Monday, November 22, 2010

Potter VII, Part 1

I actually enjoyed this movie more than I expected to. Whatever the commerical advantages, artistically speaking it was probably a good idea to break the overstuffed final book of the series into two movies. Compared with the other installments, rather little actually happens in this film, plot-wise. One horcrux is located, obtained, and destroyed, but aside from that the movie is essentially a sequence of hair's-breadth escapes. These are handled effectively. The mood is dark throughout, in keeping with the trajectory in the novels.

The acting limitations of the principals remain a problem. The child leads of the Potter movies, like their fictional counterparts in the books, find themselves thrust into adult roles by circumstances beyond their control. Alas, in fiction such a transformation can be pulled off with a stroke of the author's pen or computer mouse; not so easy for real-life child actors. But perhaps this liability is also an asset. We need never be distracted by the star power of the wooden Mr. Radcliffe or his sidekicks. And there are signs of growth, even for Mr. Radcliffe. The film's pivotal scene-- Harry's little dance with Hermione, alone together against the world in their flimsy tent-- is tender and revealing of character.

Some critics have griped that we don't see enough of the series' real actors in Potter VII: Rickman, Fiennes, etc. Helena Bonham Carter is more in evidence, and seems to have been born to this kind of role (Cf. Sweeney Todd), although her lovely and expressive face is usually obscured by that unkempt mop of witch-ly locks. To the extent that these movies work, it is not because of the stars, or the exciting scenes of stuff blowing up, but in spite of them; we have to be convinced that something much more important than a thrill is at stake here. That was the triumph of the books, and the movies come closest when they approach that seriousness of purpose, and that sense of wonder or dread. I for one look forward to seeing the final chapter... if not to the obligatory epilogue, which was something of a blemish on J.K. Rowling's remarkable achievement.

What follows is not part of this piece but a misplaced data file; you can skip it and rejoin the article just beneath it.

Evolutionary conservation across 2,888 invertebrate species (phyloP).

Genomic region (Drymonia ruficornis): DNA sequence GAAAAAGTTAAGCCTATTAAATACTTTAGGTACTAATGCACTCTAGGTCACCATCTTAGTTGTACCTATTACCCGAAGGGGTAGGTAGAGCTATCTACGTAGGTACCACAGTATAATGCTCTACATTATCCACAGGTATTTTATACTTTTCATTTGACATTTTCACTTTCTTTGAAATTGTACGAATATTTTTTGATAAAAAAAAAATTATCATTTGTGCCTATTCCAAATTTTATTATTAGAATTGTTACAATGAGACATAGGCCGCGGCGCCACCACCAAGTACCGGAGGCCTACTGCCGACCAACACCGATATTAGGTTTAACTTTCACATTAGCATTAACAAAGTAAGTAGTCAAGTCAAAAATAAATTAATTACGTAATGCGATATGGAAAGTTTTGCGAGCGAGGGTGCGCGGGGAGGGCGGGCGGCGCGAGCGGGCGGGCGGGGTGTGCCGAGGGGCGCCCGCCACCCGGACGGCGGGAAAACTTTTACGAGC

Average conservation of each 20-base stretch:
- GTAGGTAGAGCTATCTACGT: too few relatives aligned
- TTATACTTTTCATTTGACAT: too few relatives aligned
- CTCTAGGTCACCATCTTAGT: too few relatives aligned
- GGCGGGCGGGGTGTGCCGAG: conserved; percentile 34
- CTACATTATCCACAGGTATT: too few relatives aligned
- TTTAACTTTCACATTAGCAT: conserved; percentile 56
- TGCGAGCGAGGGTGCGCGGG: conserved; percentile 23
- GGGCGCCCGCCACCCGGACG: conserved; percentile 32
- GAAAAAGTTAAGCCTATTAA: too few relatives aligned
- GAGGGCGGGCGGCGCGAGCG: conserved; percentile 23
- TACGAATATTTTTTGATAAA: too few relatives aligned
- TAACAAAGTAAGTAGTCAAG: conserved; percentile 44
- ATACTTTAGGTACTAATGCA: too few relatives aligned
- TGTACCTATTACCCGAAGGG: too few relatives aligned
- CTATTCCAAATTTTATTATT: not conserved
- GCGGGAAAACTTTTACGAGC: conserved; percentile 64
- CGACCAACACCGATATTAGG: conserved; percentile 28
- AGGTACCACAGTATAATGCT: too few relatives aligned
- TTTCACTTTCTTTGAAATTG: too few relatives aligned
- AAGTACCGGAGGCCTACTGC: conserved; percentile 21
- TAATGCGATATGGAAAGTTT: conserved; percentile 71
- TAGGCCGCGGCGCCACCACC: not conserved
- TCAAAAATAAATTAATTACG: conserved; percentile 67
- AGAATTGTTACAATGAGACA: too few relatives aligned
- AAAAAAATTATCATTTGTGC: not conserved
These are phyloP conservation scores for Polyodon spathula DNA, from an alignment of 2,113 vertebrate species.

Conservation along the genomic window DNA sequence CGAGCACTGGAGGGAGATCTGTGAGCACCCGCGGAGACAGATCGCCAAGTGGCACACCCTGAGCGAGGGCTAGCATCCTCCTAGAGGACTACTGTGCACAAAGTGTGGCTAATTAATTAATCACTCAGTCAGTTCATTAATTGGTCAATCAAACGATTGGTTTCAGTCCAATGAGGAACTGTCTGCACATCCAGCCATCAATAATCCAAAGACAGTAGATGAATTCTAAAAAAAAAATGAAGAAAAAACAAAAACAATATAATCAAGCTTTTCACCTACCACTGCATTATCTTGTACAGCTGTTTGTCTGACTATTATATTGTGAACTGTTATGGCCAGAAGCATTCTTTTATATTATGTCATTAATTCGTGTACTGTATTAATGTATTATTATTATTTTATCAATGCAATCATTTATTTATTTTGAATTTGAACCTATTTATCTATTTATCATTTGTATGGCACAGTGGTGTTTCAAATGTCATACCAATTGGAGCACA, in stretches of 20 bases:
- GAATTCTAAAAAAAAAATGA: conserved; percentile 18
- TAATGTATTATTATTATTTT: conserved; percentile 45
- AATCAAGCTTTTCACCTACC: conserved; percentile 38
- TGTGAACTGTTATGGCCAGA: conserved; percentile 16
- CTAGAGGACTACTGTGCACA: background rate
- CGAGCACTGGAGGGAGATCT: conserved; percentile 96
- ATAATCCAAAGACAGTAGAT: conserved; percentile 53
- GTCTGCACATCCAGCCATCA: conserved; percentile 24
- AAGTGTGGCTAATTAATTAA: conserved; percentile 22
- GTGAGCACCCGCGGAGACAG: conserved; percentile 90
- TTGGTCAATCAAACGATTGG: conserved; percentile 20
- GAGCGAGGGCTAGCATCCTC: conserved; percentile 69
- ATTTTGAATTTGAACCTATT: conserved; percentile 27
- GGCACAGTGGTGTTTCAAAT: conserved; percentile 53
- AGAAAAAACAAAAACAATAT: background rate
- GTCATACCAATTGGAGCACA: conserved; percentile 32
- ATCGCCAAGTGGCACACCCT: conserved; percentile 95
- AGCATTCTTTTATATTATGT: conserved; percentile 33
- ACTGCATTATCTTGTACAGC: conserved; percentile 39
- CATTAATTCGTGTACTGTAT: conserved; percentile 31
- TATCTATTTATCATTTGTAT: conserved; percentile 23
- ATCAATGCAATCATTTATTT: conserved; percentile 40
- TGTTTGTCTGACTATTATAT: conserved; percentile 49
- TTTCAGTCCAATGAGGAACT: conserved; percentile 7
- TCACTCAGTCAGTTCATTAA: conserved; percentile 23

1 comment:

  1. BillyBob:

    Never thought I would see you write this phrase: "is tender and revealing of character."

    And for the record, although Denzel does in fact eat a cat, he does a lot more than eat the cat, and in any case when Denzel eats the cat you know no other sensible actor will ever try cat-eating again.

    Happy New Year.